Everything changes, but nothing is new.
Rindy marries her sweetheart on an unseasonably warm weekend in late autumn with the draft lottery looming. She wears Carol’s wedding dress and curls her hair, and if it weren’t for the way her coloring favors Harge, Carol would almost think a portal had opened to 1942, revealing a young, scared girl marrying a young, scared boy under the dark shadow of a bloody conflict. They stand together, mother and daughter, in Rindy’s dressing room, and stare at each other through the mirror.
“Bennett will be all right,” Rindy says, reaching for Carol’s hand. She doesn’t phrase it as a question, but Carol knows that’s what it is.
Bennett Fall is a sweet man, a gentle man, a man whose hands seem eminently ill-suited for holding a gun. He fights enough battles in his own life anyway, as does Rindy, just two years out from the Loving decision. They didn’t choose this small, subdued ceremony, but that’s what they’re getting. Everything changes; nothing is new.
“He will be,” Carol tells her daughter. They both know it is a prayer, not a promise.
They’ve always been close, the two of them, even during that awful period just after the divorce when Carol was allowed only one visit per month. In the last few years, though, their relationship has grown even stronger, knitted together by the shared pain of living in a world that despises the love they’ve pursued. Carol would never, ever wish any hurt upon Rindy, but she cannot bring herself to regret this: the shared struggle, and the sympathy it has engendered between them.
“Where’s Therese?” Rindy asks, letting go of Carol’s hand to adjust her bodice. “I haven’t seen her since lunch.”
“Triple-checking her lighting, I’d imagine,” Carol replies. “Knowing her, she’s probably trying to requisition the sun itself to cast a better shadow.”
Rindy rolls her eyes, but she’s smiling fondly. “She doesn’t have to do that. She would have been welcome to come just as a guest.”
“I know, darling.” Carol tucks an errant curl behind Rindy’s ear and presses a quick kiss to her forehead. “But she wanted to, as a gift to you and Bennett. Besides, if you’d hired someone else, she’d just spend the whole day harassing them, and then we’d all suffer.”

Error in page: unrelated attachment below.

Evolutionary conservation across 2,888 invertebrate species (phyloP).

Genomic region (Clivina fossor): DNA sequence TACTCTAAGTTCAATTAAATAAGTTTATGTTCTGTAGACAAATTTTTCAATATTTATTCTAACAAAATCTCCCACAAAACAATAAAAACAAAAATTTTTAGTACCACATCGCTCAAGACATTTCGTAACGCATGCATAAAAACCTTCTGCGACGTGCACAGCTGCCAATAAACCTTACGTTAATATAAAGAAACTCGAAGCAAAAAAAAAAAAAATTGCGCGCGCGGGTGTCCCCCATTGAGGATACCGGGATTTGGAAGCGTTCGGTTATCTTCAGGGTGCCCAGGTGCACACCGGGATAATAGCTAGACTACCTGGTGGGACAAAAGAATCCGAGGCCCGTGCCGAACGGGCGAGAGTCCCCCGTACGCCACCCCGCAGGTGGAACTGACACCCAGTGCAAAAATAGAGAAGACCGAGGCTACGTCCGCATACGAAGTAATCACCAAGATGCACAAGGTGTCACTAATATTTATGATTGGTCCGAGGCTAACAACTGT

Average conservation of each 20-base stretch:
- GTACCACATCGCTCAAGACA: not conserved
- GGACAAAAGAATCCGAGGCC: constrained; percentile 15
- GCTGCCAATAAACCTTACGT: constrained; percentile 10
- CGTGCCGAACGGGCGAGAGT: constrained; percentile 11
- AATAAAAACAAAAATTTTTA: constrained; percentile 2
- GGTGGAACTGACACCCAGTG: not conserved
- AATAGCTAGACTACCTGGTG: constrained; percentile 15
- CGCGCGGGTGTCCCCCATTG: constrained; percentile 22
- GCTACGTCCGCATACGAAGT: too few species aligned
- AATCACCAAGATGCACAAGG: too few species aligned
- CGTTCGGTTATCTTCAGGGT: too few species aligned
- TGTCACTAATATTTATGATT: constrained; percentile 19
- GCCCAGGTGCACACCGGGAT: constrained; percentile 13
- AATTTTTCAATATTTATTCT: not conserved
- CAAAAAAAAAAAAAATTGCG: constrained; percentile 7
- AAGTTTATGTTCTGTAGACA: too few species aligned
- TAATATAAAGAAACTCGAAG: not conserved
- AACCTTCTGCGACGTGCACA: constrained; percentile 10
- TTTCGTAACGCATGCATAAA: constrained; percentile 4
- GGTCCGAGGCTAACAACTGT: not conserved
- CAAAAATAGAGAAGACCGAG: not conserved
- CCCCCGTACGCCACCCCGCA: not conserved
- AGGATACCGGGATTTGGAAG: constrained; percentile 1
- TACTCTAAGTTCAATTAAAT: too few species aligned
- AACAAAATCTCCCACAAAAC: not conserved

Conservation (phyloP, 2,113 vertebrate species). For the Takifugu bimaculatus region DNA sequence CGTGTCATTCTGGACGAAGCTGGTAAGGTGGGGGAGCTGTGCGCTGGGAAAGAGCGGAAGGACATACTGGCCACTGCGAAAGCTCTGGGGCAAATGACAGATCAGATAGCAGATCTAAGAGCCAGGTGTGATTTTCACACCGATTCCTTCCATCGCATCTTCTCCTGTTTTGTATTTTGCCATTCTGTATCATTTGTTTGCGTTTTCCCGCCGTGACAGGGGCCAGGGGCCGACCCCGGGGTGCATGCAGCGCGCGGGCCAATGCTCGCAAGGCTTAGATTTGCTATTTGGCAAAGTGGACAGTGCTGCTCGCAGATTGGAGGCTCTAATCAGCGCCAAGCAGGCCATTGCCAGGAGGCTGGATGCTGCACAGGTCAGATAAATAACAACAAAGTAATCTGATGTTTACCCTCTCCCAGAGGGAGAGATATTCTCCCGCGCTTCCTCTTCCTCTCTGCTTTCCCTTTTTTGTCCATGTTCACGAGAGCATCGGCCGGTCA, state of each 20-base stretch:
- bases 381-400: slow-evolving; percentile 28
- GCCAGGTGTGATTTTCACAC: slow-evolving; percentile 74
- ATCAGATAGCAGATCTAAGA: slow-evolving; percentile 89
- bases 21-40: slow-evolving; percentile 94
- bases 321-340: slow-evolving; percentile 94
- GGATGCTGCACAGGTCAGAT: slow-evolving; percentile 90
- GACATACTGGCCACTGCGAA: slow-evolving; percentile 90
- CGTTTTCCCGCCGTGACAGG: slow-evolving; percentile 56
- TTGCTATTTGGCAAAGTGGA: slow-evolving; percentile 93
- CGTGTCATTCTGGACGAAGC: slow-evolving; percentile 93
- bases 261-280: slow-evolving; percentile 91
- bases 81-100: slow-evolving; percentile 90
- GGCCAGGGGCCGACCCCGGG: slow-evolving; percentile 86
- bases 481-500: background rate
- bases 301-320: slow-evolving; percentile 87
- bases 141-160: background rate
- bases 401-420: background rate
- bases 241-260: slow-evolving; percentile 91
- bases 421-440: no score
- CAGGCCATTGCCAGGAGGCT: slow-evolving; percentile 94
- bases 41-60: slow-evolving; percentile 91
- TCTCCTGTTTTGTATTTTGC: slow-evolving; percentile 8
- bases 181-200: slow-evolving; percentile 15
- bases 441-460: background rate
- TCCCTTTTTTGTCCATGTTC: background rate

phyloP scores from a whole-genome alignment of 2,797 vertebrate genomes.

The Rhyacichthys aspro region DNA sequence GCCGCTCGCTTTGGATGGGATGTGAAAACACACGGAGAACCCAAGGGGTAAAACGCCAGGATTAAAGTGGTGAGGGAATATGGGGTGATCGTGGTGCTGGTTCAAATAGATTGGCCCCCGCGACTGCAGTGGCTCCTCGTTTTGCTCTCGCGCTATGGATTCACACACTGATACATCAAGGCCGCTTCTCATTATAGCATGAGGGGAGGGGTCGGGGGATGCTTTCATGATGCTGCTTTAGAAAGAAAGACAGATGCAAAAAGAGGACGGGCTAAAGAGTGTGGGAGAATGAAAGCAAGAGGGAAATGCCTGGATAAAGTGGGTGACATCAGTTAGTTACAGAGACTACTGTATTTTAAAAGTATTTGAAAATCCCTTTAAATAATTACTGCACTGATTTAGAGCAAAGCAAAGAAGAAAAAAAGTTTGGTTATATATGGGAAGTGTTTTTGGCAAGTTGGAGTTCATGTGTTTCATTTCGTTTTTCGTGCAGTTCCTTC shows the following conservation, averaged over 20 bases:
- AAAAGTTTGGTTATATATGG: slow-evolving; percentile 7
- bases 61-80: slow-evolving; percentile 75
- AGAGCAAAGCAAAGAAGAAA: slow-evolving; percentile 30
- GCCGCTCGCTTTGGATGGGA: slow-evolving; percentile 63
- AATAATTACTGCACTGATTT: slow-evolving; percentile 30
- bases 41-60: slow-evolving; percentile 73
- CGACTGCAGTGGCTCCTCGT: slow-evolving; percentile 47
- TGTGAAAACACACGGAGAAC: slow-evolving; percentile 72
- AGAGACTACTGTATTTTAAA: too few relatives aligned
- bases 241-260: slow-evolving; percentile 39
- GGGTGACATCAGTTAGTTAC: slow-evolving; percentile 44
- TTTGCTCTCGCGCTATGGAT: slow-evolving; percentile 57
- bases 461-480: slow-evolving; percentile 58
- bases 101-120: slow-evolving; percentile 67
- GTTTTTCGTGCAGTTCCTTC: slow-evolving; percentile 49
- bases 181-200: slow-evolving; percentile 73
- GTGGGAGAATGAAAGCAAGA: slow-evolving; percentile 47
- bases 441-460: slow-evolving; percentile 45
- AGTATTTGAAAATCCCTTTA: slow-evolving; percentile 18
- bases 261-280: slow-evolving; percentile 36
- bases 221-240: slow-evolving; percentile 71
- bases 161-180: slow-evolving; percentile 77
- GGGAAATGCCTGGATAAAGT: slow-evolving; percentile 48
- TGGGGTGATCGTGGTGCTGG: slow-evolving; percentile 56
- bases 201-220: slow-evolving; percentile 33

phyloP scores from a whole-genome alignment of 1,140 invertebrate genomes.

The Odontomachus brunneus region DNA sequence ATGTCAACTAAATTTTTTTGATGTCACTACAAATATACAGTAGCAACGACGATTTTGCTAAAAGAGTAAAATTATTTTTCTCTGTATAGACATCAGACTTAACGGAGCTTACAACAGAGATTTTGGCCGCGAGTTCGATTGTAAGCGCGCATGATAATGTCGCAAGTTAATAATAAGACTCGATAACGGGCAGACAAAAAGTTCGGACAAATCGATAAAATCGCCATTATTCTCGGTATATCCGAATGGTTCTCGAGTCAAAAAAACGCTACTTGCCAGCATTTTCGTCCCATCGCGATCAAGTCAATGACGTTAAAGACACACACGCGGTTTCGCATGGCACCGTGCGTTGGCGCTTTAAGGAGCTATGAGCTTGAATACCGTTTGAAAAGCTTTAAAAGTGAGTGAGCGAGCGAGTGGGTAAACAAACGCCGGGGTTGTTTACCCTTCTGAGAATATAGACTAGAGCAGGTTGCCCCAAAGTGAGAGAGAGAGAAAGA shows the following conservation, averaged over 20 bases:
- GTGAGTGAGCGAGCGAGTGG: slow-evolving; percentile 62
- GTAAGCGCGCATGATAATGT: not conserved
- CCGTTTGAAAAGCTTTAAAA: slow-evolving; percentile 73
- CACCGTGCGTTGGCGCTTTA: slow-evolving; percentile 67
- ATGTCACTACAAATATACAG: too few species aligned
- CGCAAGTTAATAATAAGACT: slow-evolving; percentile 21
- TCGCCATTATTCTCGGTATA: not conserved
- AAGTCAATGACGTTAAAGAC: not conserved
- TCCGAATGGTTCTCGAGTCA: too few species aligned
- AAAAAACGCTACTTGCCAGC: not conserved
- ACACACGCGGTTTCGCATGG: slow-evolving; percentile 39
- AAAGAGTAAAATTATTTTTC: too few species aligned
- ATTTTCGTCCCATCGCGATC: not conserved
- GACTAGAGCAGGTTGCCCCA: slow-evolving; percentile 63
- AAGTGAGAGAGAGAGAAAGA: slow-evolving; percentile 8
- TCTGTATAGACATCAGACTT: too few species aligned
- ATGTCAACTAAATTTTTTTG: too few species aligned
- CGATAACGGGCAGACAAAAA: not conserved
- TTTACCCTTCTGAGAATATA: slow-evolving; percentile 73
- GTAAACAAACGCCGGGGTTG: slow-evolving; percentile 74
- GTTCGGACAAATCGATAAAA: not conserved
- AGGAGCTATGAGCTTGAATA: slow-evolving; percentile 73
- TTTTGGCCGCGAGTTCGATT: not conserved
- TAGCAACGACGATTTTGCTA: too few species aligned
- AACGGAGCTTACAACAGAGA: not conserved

They share a knowing look. Therese’s professional pride – admittedly very well-earned – tends to dominate any situation that calls for an aesthetic eye. When she defers on matters of composition or design (which is rare), it is to Carol and Carol alone. Rindy has often expressed half-joking relief that she inherited no artistic inclinations whatsoever from either woman; only a keen affinity for mathematics and business that flourished under the tutelage of Aunt Abby and, to a lesser extent, Harge.
Carol can’t blame Rindy. Therese’s creative instincts, so fledgling and uncertain when she and Carol first met, had blossomed into something like genius during the first several years of their relationship. It was a maturation so rapid and astonishing that Carol couldn’t help feeling intimidated; couldn’t avoid wondering whether Therese might grow out of her as quickly as she grew out of all that self-doubt and naivety. She herself often felt artless in those days, watching Therese devour volume after volume of contemporary critical theory and trying desperately to keep up in subsequent conversations, getting lost in a dizzying rush of words and ideas that sometimes felt familiar but were mostly brand new.
That feeling didn’t settle until, one day, she was visiting Therese at work – a field assignment shooting a play that was just going into rehearsal – and they sat together in the sea of empty chairs to watch the first scene. “This set is all wrong,” Carol muttered as the lead actor paced around what was meant to be the living room onstage, monologuing at length. “That Tarbell over the fireplace is from the turn of the century, and the armoire isn’t period either. And don’t even get me started on that suit he’s wearing. Isn’t this drivel supposed to take place during the Civil War?”